"We did feel very neglected," Cao said in a telephone interview yesterday, suggesting that the little financial support that did come in the final week of the campaign "may have hurt us more than anything else. We were running a campaign of reform."Cool news for the GOP.
Cao, 41, ran as a reform-minded conservative against Rep. William J. Jefferson (D-La.), a nine-term incumbent who won reelection in 2006 despite widespread publicity about the FBI finding $90,000 in his freezer during a 2005 raid on his home. Cao, the first Vietnamese American elected to Congress, plans to take a victory lap through Washington this week.
After fleeing Vietnam as a child, Cao bounced around homes in several states with his sister and a brother before settling with an uncle in Houston. One of eight children, he did not see his mother or father, a former Vietnamese army officer who was imprisoned by Ho Chi Minh's government, until 1991. Cao graduated from Baylor University in 1990 and began studying to become a Jesuit priest. He went on several missions before attending law school in New Orleans.
After graduating in the late 1990s, he started a law practice and volunteered to help other boat refugees from Vietnam. His home and law firm were destroyed by Hurricane Katrina, but he rebuilt both, and this summer, he began his seemingly quixotic quest for public office.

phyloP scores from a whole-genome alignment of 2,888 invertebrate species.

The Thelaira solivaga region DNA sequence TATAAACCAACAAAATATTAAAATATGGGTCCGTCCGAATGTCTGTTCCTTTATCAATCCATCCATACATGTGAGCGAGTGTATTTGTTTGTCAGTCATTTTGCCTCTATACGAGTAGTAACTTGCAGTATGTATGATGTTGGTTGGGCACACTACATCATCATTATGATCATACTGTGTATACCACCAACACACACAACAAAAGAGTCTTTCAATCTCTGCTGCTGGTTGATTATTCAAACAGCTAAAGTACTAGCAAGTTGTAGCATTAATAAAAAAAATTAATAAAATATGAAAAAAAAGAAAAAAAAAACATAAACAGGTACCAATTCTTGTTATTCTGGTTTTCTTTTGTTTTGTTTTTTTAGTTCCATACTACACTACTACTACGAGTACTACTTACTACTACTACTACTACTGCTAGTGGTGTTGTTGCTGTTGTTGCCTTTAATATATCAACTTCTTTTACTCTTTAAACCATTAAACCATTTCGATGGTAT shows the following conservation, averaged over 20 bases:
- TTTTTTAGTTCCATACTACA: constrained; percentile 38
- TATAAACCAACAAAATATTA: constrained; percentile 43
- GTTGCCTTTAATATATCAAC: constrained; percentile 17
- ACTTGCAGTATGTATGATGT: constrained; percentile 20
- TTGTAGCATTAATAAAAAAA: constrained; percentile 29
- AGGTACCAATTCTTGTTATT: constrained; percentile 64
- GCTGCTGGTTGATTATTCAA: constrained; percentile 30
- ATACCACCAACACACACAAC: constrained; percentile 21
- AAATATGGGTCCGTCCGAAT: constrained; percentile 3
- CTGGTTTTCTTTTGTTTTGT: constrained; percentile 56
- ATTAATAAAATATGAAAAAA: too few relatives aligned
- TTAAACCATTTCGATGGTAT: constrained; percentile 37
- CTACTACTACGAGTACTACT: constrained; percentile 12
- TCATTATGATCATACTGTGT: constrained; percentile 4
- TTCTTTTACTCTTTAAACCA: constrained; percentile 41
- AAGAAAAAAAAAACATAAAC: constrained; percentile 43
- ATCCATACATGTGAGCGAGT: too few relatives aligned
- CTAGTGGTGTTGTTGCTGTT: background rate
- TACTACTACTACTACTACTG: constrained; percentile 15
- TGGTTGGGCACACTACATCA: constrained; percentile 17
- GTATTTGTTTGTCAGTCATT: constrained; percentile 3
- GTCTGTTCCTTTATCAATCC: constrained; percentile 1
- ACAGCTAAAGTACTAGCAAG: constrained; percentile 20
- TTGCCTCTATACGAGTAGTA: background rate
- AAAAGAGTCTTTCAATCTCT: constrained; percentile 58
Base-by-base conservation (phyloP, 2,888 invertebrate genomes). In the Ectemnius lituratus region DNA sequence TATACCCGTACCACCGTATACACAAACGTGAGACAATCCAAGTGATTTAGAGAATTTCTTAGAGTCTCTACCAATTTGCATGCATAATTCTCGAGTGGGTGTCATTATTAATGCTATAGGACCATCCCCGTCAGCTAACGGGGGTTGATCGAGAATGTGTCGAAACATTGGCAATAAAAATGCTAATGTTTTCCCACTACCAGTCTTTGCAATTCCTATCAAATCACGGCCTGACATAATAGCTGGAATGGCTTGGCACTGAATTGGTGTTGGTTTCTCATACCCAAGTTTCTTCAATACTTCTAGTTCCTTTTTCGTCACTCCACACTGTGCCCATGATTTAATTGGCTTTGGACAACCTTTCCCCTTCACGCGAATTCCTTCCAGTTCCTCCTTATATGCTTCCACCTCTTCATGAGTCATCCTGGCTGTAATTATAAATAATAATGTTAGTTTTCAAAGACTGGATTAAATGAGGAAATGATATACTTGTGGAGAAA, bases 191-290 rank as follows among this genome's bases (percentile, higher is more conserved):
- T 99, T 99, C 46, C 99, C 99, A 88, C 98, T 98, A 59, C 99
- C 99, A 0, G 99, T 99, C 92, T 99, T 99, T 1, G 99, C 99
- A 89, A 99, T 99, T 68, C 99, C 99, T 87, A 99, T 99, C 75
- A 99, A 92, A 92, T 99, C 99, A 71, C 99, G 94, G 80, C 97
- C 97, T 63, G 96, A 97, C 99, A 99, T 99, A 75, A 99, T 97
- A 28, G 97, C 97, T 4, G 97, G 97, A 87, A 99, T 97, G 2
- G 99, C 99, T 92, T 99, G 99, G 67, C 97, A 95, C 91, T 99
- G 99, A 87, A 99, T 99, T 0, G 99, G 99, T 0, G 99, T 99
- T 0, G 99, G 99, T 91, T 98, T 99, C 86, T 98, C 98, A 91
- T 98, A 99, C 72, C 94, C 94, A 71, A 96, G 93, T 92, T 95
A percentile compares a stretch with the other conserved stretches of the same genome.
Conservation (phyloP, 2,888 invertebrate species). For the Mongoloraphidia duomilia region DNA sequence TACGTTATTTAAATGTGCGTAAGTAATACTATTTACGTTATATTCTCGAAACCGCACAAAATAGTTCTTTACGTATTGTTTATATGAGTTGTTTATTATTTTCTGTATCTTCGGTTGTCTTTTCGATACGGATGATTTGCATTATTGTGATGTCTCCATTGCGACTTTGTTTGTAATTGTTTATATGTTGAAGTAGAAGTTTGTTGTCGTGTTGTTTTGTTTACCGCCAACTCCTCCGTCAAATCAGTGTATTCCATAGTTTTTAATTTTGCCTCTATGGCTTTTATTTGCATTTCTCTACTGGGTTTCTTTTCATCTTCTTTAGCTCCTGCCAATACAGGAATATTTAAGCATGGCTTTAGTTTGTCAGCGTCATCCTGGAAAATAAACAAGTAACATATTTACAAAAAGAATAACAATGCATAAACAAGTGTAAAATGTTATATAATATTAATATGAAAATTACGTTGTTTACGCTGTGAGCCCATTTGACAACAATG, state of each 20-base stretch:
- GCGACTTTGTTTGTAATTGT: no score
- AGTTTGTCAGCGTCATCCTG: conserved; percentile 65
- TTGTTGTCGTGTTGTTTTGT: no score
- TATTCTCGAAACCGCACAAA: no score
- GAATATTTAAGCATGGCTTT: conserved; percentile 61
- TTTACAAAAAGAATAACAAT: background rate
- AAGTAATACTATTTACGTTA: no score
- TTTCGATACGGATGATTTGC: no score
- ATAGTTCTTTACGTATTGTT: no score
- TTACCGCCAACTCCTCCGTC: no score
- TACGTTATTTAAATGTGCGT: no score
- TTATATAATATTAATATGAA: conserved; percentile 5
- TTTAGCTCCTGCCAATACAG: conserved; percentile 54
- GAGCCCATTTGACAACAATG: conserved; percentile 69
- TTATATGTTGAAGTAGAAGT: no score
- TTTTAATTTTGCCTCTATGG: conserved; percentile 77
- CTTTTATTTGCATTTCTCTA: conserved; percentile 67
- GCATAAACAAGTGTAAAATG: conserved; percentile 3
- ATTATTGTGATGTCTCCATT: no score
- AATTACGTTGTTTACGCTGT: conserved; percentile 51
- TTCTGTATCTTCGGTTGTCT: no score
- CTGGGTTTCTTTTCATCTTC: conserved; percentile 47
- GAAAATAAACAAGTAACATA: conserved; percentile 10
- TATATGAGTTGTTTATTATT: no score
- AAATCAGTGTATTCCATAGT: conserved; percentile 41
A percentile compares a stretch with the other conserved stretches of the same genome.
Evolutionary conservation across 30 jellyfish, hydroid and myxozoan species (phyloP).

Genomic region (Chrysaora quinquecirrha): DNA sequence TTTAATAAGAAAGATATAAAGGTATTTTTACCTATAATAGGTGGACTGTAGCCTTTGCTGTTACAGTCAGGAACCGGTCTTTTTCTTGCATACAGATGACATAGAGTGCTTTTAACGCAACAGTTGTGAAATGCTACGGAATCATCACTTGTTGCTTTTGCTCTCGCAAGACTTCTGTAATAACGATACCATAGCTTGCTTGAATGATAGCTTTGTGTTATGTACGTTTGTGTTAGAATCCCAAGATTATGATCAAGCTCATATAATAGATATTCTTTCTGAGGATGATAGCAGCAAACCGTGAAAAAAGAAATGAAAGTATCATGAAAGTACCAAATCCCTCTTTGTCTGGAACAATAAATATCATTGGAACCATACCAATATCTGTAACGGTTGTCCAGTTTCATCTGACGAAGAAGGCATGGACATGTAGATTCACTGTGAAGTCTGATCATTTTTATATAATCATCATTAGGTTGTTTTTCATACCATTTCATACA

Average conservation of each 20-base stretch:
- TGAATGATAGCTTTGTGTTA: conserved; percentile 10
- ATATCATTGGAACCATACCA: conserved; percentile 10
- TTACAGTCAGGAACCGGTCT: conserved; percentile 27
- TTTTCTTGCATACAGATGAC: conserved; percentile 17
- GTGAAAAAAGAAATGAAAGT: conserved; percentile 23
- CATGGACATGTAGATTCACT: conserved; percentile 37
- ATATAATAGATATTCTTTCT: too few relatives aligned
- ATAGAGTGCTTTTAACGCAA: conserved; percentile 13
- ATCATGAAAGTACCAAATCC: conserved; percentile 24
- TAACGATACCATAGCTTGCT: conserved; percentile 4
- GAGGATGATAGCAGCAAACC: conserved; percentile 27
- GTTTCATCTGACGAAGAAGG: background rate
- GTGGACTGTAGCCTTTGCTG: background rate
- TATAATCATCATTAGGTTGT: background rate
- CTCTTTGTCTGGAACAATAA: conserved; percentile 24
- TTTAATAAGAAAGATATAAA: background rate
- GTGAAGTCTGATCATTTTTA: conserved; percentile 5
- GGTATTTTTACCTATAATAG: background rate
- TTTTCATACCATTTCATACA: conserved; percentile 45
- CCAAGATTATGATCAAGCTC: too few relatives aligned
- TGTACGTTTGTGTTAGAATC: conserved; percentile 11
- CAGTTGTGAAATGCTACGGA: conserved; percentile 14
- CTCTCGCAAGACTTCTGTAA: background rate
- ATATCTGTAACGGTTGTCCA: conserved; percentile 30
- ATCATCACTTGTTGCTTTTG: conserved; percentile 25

A registered independent most of his adult life, the 5-foot-2 Cao paid $900 to the Louisiana secretary of state to file as the only GOP challenger in the 2nd Congressional District to Jefferson, who was indicted on multiple felony counts in 2007 for allegedly taking hundreds of thousands of dollars in bribes from contractors looking for his help in securing work in Africa. Cao said his goal was to just send a message to New Orleans officials that everyone had to be held accountable.
Tuesday, December 09, 2008
What an amazing story, a man that most of the GOP establishment had never heard of three weeks ago. But newly elected Rep. Anh "Joseph" Cao is winner of the 2nd District of Louisiana, held by Rep. William "Freezer" Jefferson.